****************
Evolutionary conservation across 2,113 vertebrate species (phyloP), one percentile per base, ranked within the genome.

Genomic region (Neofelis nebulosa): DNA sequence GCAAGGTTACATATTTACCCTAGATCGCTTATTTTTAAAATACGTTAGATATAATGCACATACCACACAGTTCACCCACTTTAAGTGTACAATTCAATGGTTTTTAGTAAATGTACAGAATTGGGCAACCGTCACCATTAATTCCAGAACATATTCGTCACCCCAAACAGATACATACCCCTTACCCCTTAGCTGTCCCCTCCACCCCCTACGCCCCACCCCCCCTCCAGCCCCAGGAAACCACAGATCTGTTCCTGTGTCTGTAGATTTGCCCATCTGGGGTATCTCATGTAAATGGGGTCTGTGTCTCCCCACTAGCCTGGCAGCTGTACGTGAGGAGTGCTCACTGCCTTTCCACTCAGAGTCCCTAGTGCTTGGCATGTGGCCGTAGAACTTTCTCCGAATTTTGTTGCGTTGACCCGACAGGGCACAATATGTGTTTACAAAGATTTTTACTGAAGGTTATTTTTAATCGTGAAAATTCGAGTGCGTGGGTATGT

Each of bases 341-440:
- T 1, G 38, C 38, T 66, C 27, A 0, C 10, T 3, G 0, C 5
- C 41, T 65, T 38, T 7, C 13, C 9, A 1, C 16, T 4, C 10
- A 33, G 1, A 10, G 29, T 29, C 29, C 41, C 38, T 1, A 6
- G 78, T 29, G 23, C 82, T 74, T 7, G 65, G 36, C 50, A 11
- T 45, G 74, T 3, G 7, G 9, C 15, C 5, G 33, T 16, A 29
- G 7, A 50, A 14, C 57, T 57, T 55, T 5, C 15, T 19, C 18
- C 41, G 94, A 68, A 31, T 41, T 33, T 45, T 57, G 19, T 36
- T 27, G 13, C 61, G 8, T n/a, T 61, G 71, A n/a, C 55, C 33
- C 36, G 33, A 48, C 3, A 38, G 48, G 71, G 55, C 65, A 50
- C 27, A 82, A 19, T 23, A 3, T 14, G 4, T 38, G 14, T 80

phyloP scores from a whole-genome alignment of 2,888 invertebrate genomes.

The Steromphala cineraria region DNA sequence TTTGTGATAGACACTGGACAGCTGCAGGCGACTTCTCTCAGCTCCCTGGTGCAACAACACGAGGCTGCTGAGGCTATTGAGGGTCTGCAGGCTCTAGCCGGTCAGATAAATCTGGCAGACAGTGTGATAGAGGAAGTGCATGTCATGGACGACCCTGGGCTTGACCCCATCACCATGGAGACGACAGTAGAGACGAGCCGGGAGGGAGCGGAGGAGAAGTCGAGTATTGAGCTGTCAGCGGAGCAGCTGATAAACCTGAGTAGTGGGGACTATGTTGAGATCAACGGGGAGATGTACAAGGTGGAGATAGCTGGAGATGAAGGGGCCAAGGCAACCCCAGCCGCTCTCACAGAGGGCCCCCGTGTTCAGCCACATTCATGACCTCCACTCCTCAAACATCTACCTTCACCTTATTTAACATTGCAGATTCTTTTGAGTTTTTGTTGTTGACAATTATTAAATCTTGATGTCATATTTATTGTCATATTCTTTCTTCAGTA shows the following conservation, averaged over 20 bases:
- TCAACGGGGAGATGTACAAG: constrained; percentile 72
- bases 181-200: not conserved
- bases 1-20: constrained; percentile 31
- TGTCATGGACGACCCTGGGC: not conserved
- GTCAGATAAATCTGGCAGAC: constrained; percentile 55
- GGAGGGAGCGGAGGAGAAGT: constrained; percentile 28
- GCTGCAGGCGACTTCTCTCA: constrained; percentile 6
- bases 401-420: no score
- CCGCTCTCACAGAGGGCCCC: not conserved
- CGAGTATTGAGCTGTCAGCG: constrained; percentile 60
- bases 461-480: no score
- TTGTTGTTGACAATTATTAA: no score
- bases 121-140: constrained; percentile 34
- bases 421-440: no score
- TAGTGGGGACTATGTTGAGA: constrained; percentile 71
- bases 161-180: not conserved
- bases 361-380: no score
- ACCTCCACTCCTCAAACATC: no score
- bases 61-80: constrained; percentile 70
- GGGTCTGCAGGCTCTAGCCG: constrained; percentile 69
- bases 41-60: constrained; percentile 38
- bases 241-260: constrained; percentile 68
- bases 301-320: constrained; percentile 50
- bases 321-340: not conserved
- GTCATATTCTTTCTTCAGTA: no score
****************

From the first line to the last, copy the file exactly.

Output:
Evolutionary conservation across 2,113 vertebrate species (phyloP), one percentile per base, ranked within the genome.

Genomic region (Neofelis nebulosa): DNA sequence GCAAGGTTACATATTTACCCTAGATCGCTTATTTTTAAAATACGTTAGATATAATGCACATACCACACAGTTCACCCACTTTAAGTGTACAATTCAATGGTTTTTAGTAAATGTACAGAATTGGGCAACCGTCACCATTAATTCCAGAACATATTCGTCACCCCAAACAGATACATACCCCTTACCCCTTAGCTGTCCCCTCCACCCCCTACGCCCCACCCCCCCTCCAGCCCCAGGAAACCACAGATCTGTTCCTGTGTCTGTAGATTTGCCCATCTGGGGTATCTCATGTAAATGGGGTCTGTGTCTCCCCACTAGCCTGGCAGCTGTACGTGAGGAGTGCTCACTGCCTTTCCACTCAGAGTCCCTAGTGCTTGGCATGTGGCCGTAGAACTTTCTCCGAATTTTGTTGCGTTGACCCGACAGGGCACAATATGTGTTTACAAAGATTTTTACTGAAGGTTATTTTTAATCGTGAAAATTCGAGTGCGTGGGTATGT

Each of bases 341-440:
- T 1, G 38, C 38, T 66, C 27, A 0, C 10, T 3, G 0, C 5
- C 41, T 65, T 38, T 7, C 13, C 9, A 1, C 16, T 4, C 10
- A 33, G 1, A 10, G 29, T 29, C 29, C 41, C 38, T 1, A 6
- G 78, T 29, G 23, C 82, T 74, T 7, G 65, G 36, C 50, A 11
- T 45, G 74, T 3, G 7, G 9, C 15, C 5, G 33, T 16, A 29
- G 7, A 50, A 14, C 57, T 57, T 55, T 5, C 15, T 19, C 18
- C 41, G 94, A 68, A 31, T 41, T 33, T 45, T 57, G 19, T 36
- T 27, G 13, C 61, G 8, T n/a, T 61, G 71, A n/a, C 55, C 33
- C 36, G 33, A 48, C 3, A 38, G 48, G 71, G 55, C 65, A 50
- C 27, A 82, A 19, T 23, A 3, T 14, G 4, T 38, G 14, T 80

phyloP scores from a whole-genome alignment of 2,888 invertebrate genomes.

The Steromphala cineraria region DNA sequence TTTGTGATAGACACTGGACAGCTGCAGGCGACTTCTCTCAGCTCCCTGGTGCAACAACACGAGGCTGCTGAGGCTATTGAGGGTCTGCAGGCTCTAGCCGGTCAGATAAATCTGGCAGACAGTGTGATAGAGGAAGTGCATGTCATGGACGACCCTGGGCTTGACCCCATCACCATGGAGACGACAGTAGAGACGAGCCGGGAGGGAGCGGAGGAGAAGTCGAGTATTGAGCTGTCAGCGGAGCAGCTGATAAACCTGAGTAGTGGGGACTATGTTGAGATCAACGGGGAGATGTACAAGGTGGAGATAGCTGGAGATGAAGGGGCCAAGGCAACCCCAGCCGCTCTCACAGAGGGCCCCCGTGTTCAGCCACATTCATGACCTCCACTCCTCAAACATCTACCTTCACCTTATTTAACATTGCAGATTCTTTTGAGTTTTTGTTGTTGACAATTATTAAATCTTGATGTCATATTTATTGTCATATTCTTTCTTCAGTA shows the following conservation, averaged over 20 bases:
- TCAACGGGGAGATGTACAAG: constrained; percentile 72
- bases 181-200: not conserved
- bases 1-20: constrained; percentile 31
- TGTCATGGACGACCCTGGGC: not conserved
- GTCAGATAAATCTGGCAGAC: constrained; percentile 55
- GGAGGGAGCGGAGGAGAAGT: constrained; percentile 28
- GCTGCAGGCGACTTCTCTCA: constrained; percentile 6
- bases 401-420: no score
- CCGCTCTCACAGAGGGCCCC: not conserved
- CGAGTATTGAGCTGTCAGCG: constrained; percentile 60
- bases 461-480: no score
- TTGTTGTTGACAATTATTAA: no score
- bases 121-140: constrained; percentile 34
- bases 421-440: no score
- TAGTGGGGACTATGTTGAGA: constrained; percentile 71
- bases 161-180: not conserved
- bases 361-380: no score
- ACCTCCACTCCTCAAACATC: no score
- bases 61-80: constrained; percentile 70
- GGGTCTGCAGGCTCTAGCCG: constrained; percentile 69
- bases 41-60: constrained; percentile 38
- bases 241-260: constrained; percentile 68
- bases 301-320: constrained; percentile 50
- bases 321-340: not conserved
- GTCATATTCTTTCTTCAGTA: no score